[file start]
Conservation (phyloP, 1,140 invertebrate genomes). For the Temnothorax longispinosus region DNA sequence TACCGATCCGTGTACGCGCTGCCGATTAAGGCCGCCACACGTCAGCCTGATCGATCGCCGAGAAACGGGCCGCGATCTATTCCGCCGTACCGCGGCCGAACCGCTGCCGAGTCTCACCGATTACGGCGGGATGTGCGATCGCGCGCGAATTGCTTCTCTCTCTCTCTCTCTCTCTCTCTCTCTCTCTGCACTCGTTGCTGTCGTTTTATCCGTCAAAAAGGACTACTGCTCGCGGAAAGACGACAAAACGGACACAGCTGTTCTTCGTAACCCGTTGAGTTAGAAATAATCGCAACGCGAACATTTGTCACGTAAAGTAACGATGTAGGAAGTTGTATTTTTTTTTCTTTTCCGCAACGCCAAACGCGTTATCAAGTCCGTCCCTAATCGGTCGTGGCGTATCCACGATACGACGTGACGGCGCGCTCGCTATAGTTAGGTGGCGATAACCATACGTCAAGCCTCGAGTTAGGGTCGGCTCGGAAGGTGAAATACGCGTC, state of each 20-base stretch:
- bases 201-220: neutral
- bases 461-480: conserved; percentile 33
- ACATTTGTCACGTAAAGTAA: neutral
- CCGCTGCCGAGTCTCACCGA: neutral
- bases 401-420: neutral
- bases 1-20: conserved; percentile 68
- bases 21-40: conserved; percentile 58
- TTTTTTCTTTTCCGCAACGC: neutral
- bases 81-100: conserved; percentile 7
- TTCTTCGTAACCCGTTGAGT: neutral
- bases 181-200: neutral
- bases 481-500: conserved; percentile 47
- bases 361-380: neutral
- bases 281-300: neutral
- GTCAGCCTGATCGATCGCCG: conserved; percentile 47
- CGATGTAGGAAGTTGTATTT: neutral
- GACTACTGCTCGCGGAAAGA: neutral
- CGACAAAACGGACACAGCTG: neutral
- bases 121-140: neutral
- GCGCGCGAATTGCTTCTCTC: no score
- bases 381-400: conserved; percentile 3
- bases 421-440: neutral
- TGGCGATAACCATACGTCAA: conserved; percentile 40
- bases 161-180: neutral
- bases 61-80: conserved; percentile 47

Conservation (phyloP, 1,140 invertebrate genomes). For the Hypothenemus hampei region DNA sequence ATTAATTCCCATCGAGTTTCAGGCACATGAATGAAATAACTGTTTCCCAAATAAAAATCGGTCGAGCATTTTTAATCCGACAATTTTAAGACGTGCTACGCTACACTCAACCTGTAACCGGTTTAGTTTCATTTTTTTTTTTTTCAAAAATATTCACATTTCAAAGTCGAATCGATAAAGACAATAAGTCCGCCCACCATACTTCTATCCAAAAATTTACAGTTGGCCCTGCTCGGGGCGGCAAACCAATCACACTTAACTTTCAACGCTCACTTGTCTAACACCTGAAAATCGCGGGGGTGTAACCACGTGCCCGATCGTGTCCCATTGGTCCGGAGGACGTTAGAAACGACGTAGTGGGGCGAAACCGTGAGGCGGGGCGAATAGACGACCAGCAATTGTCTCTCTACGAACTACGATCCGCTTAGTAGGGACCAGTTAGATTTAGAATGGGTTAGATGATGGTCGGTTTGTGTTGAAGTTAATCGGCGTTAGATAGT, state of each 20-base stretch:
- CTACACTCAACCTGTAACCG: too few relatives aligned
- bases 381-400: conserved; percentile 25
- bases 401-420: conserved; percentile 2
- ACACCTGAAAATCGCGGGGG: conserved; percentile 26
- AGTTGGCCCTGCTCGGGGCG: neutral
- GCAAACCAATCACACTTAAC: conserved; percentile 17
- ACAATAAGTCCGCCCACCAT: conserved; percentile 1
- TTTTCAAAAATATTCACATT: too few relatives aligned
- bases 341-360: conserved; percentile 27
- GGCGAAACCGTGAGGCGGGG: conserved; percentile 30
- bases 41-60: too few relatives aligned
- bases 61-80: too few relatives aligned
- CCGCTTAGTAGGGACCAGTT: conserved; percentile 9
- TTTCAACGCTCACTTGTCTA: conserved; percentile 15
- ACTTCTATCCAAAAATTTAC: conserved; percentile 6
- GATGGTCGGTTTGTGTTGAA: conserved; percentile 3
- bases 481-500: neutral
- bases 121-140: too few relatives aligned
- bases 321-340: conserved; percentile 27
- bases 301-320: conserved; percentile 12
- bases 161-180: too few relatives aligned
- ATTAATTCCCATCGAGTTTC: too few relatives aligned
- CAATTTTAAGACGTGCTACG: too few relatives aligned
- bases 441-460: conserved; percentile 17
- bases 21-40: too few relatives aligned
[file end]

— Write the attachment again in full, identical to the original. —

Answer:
Conservation (phyloP, 1,140 invertebrate genomes). For the Temnothorax longispinosus region DNA sequence TACCGATCCGTGTACGCGCTGCCGATTAAGGCCGCCACACGTCAGCCTGATCGATCGCCGAGAAACGGGCCGCGATCTATTCCGCCGTACCGCGGCCGAACCGCTGCCGAGTCTCACCGATTACGGCGGGATGTGCGATCGCGCGCGAATTGCTTCTCTCTCTCTCTCTCTCTCTCTCTCTCTCTCTGCACTCGTTGCTGTCGTTTTATCCGTCAAAAAGGACTACTGCTCGCGGAAAGACGACAAAACGGACACAGCTGTTCTTCGTAACCCGTTGAGTTAGAAATAATCGCAACGCGAACATTTGTCACGTAAAGTAACGATGTAGGAAGTTGTATTTTTTTTTCTTTTCCGCAACGCCAAACGCGTTATCAAGTCCGTCCCTAATCGGTCGTGGCGTATCCACGATACGACGTGACGGCGCGCTCGCTATAGTTAGGTGGCGATAACCATACGTCAAGCCTCGAGTTAGGGTCGGCTCGGAAGGTGAAATACGCGTC, state of each 20-base stretch:
- bases 201-220: neutral
- bases 461-480: conserved; percentile 33
- ACATTTGTCACGTAAAGTAA: neutral
- CCGCTGCCGAGTCTCACCGA: neutral
- bases 401-420: neutral
- bases 1-20: conserved; percentile 68
- bases 21-40: conserved; percentile 58
- TTTTTTCTTTTCCGCAACGC: neutral
- bases 81-100: conserved; percentile 7
- TTCTTCGTAACCCGTTGAGT: neutral
- bases 181-200: neutral
- bases 481-500: conserved; percentile 47
- bases 361-380: neutral
- bases 281-300: neutral
- GTCAGCCTGATCGATCGCCG: conserved; percentile 47
- CGATGTAGGAAGTTGTATTT: neutral
- GACTACTGCTCGCGGAAAGA: neutral
- CGACAAAACGGACACAGCTG: neutral
- bases 121-140: neutral
- GCGCGCGAATTGCTTCTCTC: no score
- bases 381-400: conserved; percentile 3
- bases 421-440: neutral
- TGGCGATAACCATACGTCAA: conserved; percentile 40
- bases 161-180: neutral
- bases 61-80: conserved; percentile 47

Conservation (phyloP, 1,140 invertebrate genomes). For the Hypothenemus hampei region DNA sequence ATTAATTCCCATCGAGTTTCAGGCACATGAATGAAATAACTGTTTCCCAAATAAAAATCGGTCGAGCATTTTTAATCCGACAATTTTAAGACGTGCTACGCTACACTCAACCTGTAACCGGTTTAGTTTCATTTTTTTTTTTTTCAAAAATATTCACATTTCAAAGTCGAATCGATAAAGACAATAAGTCCGCCCACCATACTTCTATCCAAAAATTTACAGTTGGCCCTGCTCGGGGCGGCAAACCAATCACACTTAACTTTCAACGCTCACTTGTCTAACACCTGAAAATCGCGGGGGTGTAACCACGTGCCCGATCGTGTCCCATTGGTCCGGAGGACGTTAGAAACGACGTAGTGGGGCGAAACCGTGAGGCGGGGCGAATAGACGACCAGCAATTGTCTCTCTACGAACTACGATCCGCTTAGTAGGGACCAGTTAGATTTAGAATGGGTTAGATGATGGTCGGTTTGTGTTGAAGTTAATCGGCGTTAGATAGT, state of each 20-base stretch:
- CTACACTCAACCTGTAACCG: too few relatives aligned
- bases 381-400: conserved; percentile 25
- bases 401-420: conserved; percentile 2
- ACACCTGAAAATCGCGGGGG: conserved; percentile 26
- AGTTGGCCCTGCTCGGGGCG: neutral
- GCAAACCAATCACACTTAAC: conserved; percentile 17
- ACAATAAGTCCGCCCACCAT: conserved; percentile 1
- TTTTCAAAAATATTCACATT: too few relatives aligned
- bases 341-360: conserved; percentile 27
- GGCGAAACCGTGAGGCGGGG: conserved; percentile 30
- bases 41-60: too few relatives aligned
- bases 61-80: too few relatives aligned
- CCGCTTAGTAGGGACCAGTT: conserved; percentile 9
- TTTCAACGCTCACTTGTCTA: conserved; percentile 15
- ACTTCTATCCAAAAATTTAC: conserved; percentile 6
- GATGGTCGGTTTGTGTTGAA: conserved; percentile 3
- bases 481-500: neutral
- bases 121-140: too few relatives aligned
- bases 321-340: conserved; percentile 27
- bases 301-320: conserved; percentile 12
- bases 161-180: too few relatives aligned
- ATTAATTCCCATCGAGTTTC: too few relatives aligned
- CAATTTTAAGACGTGCTACG: too few relatives aligned
- bases 441-460: conserved; percentile 17
- bases 21-40: too few relatives aligned